Eating and Drinking in Ethiopia

By Marie Javins

Food In Ethiopia

Injera is the staple food of Ethiopia, seen here with veggies.

Injera is the staple food of Ethiopia. It’s flat, spongy, bread made from tef, a gluten-free grain found only in the African Horn. It serves as both plate and utensils, and is even shredded into some salads. It’s the love-it-or-hate-it part of Ethiopian cuisine as its distinctive sourdough-like taste is not for everyone. Varying grades of tef make different grades of injera.

Pureed spiced vegetables, chicken drumsticks, hard-boiled eggs, and/or fried meats arrive in little piles on a wide pancake of injera.

Diners are presented with another piece of injera, which they tear into small pieces (using their right hands only). The small pieces are used to consume the puddles of veggies (“wat”) or piles of fried meat (sometimes “wat” or “tibs”) on the plate of injera.

Vegetarians do well on Wednesdays and Fridays, when no meat is eaten. But they suffer the rest of the week when chicken, beef, lamb, and goat are standard dishes.

Fuul…it’s what’s for dinner. No forks needed. Photo by Marie Javins

Vegetarians will find a great deal to eat during Ethiopian Lent in March and April, unless they travel in southeastern Muslim areas where Lent is not observed (but Ramadan is). Supermarkets in Addis are well supplied for self-caterers.

Kitfo is warmed meat that is raw. Most tourist literature advises against eating it for health reasons, but it is an integral part of Ethiopian cuisine and could be sampled at an upscale, reliable restaurant or hotel or at a US Ethiopian restaurant.

Kolo is a snack food that may be available during long bus journeys. It is roasted barley, often served in a paper cone. It tastes a bit like popcorn kernels, and popcorn is also a common Ethiopian snack.

Ethiopian is where coffee was first discovered.
Ethiopia is where coffee was first discovered


Tej is a honey wine, with a deceptively sweet taste that masksits high alcohol content. It’s available in bars frequented by men, while women drink it at markets and in restaurants.

Ambo is a ubiquitous, fizzy bottled mineral water, named for its source that is near the town of Ambo. Other soft drinks include western standards and freshly squeezed juices. Plain tap water is fine in Ethiopia, but avoid it to play it safe.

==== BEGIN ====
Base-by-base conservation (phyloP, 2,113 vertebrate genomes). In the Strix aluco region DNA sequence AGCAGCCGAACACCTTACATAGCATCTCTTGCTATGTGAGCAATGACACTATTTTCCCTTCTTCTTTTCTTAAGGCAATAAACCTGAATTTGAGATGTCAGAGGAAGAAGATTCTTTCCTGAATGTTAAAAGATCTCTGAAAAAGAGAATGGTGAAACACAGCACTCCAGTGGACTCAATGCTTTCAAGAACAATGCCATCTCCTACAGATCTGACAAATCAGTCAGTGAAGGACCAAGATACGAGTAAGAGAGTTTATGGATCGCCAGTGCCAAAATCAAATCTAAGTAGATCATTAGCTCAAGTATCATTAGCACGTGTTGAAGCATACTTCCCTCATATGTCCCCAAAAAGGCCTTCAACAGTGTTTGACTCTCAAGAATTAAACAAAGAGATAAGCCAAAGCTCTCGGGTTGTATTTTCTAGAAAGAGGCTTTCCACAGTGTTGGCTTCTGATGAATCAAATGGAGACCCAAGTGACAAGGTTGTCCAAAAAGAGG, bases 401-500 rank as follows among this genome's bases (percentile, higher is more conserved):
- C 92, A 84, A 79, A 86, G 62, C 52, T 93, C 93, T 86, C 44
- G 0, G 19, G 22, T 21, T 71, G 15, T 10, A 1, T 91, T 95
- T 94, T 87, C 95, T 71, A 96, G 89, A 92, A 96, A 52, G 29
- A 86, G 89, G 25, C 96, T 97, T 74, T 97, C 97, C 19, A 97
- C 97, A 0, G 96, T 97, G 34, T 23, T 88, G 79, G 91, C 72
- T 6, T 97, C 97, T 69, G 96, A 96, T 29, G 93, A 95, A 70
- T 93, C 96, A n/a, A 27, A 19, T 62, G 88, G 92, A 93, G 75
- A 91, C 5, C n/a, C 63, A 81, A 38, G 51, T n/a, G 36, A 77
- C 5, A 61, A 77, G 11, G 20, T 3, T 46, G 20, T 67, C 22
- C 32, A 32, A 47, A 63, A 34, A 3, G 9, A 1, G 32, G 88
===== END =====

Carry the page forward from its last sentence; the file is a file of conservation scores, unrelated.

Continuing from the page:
Coffee is as important to Ethiopians as it is to Americans. Perhaps more so. Ethiopia holds a credible claim to being the birthplace of coffee and highland-grown coffee is its biggest export. An entire ceremony has grown up around coffee, with beans being roasted and ground in front of the guest. Tea is common in lowland Muslim areas.

Helpful Hints

Adding goat or mutton to injera in Ethiopia.
Adding goat or mutton to injera in Ethiopia.

Western meals are available in larger towns, and pasta is often available even in rural areas. Addis Ababa features restaurants for all tastes and budgets, including Ristorante Castelli (fine Italian), Sangam (Indian), Tomaca (coffee), Burger Queen (burgers), and La Notre (European-style bakery/cafe). The Sheraton and Hilton feature upscale restaurants and Sunday brunches.

Find an Ethiopian restaurant near you. Recommended restaurants include Merkato in Los Angeles, Addis Ababa in Washington DC, and Meskerem in New York.

In traditional Ethiopian restaurants, meals are eaten around a mesob — or short, colorful, woven table — and water will be poured over your hands before the food is served. In the U.S., modern tables and chairs are more common in Ethiopian communities.


Ethiopian Airlines operates inexpensive daily flights between Addis Ababa, Bahir Dar, Gonder, Axum, and Lalibela.


Buses leave from a central location when full, with gates opening at 6 a.m. Tourists are considered guests and are allowed on early, thereby avoiding the stampede for seats. Officially, no one is allowed to stand, and buses may not operate after dark. Luggage goes on top of bus; cover it with plastic to avoid dust and rain. Buy your ticket the day before if possible, take snacks, and expect delays. It is local custom to tip the luggage handler.


To see the countryside and travel with ease, go on a group tour. There are not large buses full of gawking tourists, but are small groups accompanied by expert guides that are trained to deal with Ethiopia’s rough roads and surprises.

Marie Javins is a comic book illustrator and author who lives in Los Angeles. She traveled around the world twice and wrote many stories about her adventuresshim

Print Friendly, PDF & Email
Latest posts by GoNOMAD Contributors (see all)

Leave a Reply

Your email address will not be published. Required fields are marked *

Back to Top
Skip to content